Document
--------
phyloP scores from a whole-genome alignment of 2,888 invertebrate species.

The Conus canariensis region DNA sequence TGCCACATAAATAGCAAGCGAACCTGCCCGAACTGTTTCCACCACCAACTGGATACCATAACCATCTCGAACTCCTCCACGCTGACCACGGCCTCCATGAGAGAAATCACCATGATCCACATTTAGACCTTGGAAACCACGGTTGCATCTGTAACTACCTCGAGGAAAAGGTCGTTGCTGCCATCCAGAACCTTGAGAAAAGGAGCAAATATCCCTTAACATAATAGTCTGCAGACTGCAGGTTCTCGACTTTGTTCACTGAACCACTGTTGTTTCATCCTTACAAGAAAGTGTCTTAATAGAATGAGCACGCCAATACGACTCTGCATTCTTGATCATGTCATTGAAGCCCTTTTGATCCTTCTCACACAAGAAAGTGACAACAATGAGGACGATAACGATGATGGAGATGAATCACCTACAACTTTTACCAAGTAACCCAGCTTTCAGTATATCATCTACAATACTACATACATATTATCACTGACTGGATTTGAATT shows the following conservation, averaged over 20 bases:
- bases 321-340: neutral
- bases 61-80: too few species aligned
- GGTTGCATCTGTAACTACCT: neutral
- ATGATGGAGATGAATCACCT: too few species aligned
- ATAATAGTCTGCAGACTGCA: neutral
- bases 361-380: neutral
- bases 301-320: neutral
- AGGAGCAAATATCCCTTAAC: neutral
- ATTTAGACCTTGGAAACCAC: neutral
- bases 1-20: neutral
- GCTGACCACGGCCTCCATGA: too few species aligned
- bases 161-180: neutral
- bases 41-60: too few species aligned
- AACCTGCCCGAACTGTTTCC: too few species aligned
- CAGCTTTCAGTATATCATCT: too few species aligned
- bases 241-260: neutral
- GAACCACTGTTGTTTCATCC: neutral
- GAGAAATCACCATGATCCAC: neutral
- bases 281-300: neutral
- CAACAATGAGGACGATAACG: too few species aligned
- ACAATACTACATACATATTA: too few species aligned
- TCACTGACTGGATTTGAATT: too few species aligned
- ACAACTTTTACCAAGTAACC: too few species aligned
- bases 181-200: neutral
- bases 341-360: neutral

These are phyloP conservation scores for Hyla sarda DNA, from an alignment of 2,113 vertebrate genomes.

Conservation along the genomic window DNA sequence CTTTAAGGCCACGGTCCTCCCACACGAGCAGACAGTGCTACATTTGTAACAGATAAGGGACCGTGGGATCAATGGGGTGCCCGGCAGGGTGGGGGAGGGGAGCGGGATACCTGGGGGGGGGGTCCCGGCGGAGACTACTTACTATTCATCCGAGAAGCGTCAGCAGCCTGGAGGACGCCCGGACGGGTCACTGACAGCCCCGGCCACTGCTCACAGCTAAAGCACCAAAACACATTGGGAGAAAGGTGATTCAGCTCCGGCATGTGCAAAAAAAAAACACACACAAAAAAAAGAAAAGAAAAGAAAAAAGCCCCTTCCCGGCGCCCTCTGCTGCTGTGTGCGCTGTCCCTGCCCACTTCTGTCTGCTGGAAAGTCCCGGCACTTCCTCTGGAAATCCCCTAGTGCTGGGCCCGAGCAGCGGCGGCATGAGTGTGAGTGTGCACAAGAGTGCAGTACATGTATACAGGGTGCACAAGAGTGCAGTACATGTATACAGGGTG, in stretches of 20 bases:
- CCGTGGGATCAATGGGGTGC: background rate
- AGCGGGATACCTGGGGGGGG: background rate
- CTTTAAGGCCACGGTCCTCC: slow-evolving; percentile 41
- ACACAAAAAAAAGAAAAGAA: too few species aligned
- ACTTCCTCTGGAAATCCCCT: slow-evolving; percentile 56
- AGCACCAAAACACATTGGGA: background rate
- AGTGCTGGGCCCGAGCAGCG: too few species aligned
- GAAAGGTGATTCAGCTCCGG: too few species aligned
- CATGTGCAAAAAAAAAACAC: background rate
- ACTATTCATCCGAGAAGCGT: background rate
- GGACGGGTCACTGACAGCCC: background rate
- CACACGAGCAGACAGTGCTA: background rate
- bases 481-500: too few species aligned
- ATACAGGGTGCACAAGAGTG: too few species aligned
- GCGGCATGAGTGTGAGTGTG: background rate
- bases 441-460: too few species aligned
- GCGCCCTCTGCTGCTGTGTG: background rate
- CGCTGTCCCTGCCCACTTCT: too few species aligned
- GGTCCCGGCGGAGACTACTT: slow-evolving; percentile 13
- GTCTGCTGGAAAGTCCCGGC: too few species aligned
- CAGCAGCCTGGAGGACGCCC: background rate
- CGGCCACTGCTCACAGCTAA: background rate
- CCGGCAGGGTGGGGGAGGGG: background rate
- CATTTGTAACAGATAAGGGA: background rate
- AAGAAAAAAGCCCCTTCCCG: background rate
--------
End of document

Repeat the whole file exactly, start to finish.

phyloP scores from a whole-genome alignment of 2,888 invertebrate species.

The Conus canariensis region DNA sequence TGCCACATAAATAGCAAGCGAACCTGCCCGAACTGTTTCCACCACCAACTGGATACCATAACCATCTCGAACTCCTCCACGCTGACCACGGCCTCCATGAGAGAAATCACCATGATCCACATTTAGACCTTGGAAACCACGGTTGCATCTGTAACTACCTCGAGGAAAAGGTCGTTGCTGCCATCCAGAACCTTGAGAAAAGGAGCAAATATCCCTTAACATAATAGTCTGCAGACTGCAGGTTCTCGACTTTGTTCACTGAACCACTGTTGTTTCATCCTTACAAGAAAGTGTCTTAATAGAATGAGCACGCCAATACGACTCTGCATTCTTGATCATGTCATTGAAGCCCTTTTGATCCTTCTCACACAAGAAAGTGACAACAATGAGGACGATAACGATGATGGAGATGAATCACCTACAACTTTTACCAAGTAACCCAGCTTTCAGTATATCATCTACAATACTACATACATATTATCACTGACTGGATTTGAATT shows the following conservation, averaged over 20 bases:
- bases 321-340: neutral
- bases 61-80: too few species aligned
- GGTTGCATCTGTAACTACCT: neutral
- ATGATGGAGATGAATCACCT: too few species aligned
- ATAATAGTCTGCAGACTGCA: neutral
- bases 361-380: neutral
- bases 301-320: neutral
- AGGAGCAAATATCCCTTAAC: neutral
- ATTTAGACCTTGGAAACCAC: neutral
- bases 1-20: neutral
- GCTGACCACGGCCTCCATGA: too few species aligned
- bases 161-180: neutral
- bases 41-60: too few species aligned
- AACCTGCCCGAACTGTTTCC: too few species aligned
- CAGCTTTCAGTATATCATCT: too few species aligned
- bases 241-260: neutral
- GAACCACTGTTGTTTCATCC: neutral
- GAGAAATCACCATGATCCAC: neutral
- bases 281-300: neutral
- CAACAATGAGGACGATAACG: too few species aligned
- ACAATACTACATACATATTA: too few species aligned
- TCACTGACTGGATTTGAATT: too few species aligned
- ACAACTTTTACCAAGTAACC: too few species aligned
- bases 181-200: neutral
- bases 341-360: neutral

These are phyloP conservation scores for Hyla sarda DNA, from an alignment of 2,113 vertebrate genomes.

Conservation along the genomic window DNA sequence CTTTAAGGCCACGGTCCTCCCACACGAGCAGACAGTGCTACATTTGTAACAGATAAGGGACCGTGGGATCAATGGGGTGCCCGGCAGGGTGGGGGAGGGGAGCGGGATACCTGGGGGGGGGGTCCCGGCGGAGACTACTTACTATTCATCCGAGAAGCGTCAGCAGCCTGGAGGACGCCCGGACGGGTCACTGACAGCCCCGGCCACTGCTCACAGCTAAAGCACCAAAACACATTGGGAGAAAGGTGATTCAGCTCCGGCATGTGCAAAAAAAAAACACACACAAAAAAAAGAAAAGAAAAGAAAAAAGCCCCTTCCCGGCGCCCTCTGCTGCTGTGTGCGCTGTCCCTGCCCACTTCTGTCTGCTGGAAAGTCCCGGCACTTCCTCTGGAAATCCCCTAGTGCTGGGCCCGAGCAGCGGCGGCATGAGTGTGAGTGTGCACAAGAGTGCAGTACATGTATACAGGGTGCACAAGAGTGCAGTACATGTATACAGGGTG, in stretches of 20 bases:
- CCGTGGGATCAATGGGGTGC: background rate
- AGCGGGATACCTGGGGGGGG: background rate
- CTTTAAGGCCACGGTCCTCC: slow-evolving; percentile 41
- ACACAAAAAAAAGAAAAGAA: too few species aligned
- ACTTCCTCTGGAAATCCCCT: slow-evolving; percentile 56
- AGCACCAAAACACATTGGGA: background rate
- AGTGCTGGGCCCGAGCAGCG: too few species aligned
- GAAAGGTGATTCAGCTCCGG: too few species aligned
- CATGTGCAAAAAAAAAACAC: background rate
- ACTATTCATCCGAGAAGCGT: background rate
- GGACGGGTCACTGACAGCCC: background rate
- CACACGAGCAGACAGTGCTA: background rate
- bases 481-500: too few species aligned
- ATACAGGGTGCACAAGAGTG: too few species aligned
- GCGGCATGAGTGTGAGTGTG: background rate
- bases 441-460: too few species aligned
- GCGCCCTCTGCTGCTGTGTG: background rate
- CGCTGTCCCTGCCCACTTCT: too few species aligned
- GGTCCCGGCGGAGACTACTT: slow-evolving; percentile 13
- GTCTGCTGGAAAGTCCCGGC: too few species aligned
- CAGCAGCCTGGAGGACGCCC: background rate
- CGGCCACTGCTCACAGCTAA: background rate
- CCGGCAGGGTGGGGGAGGGG: background rate
- CATTTGTAACAGATAAGGGA: background rate
- AAGAAAAAAGCCCCTTCCCG: background rate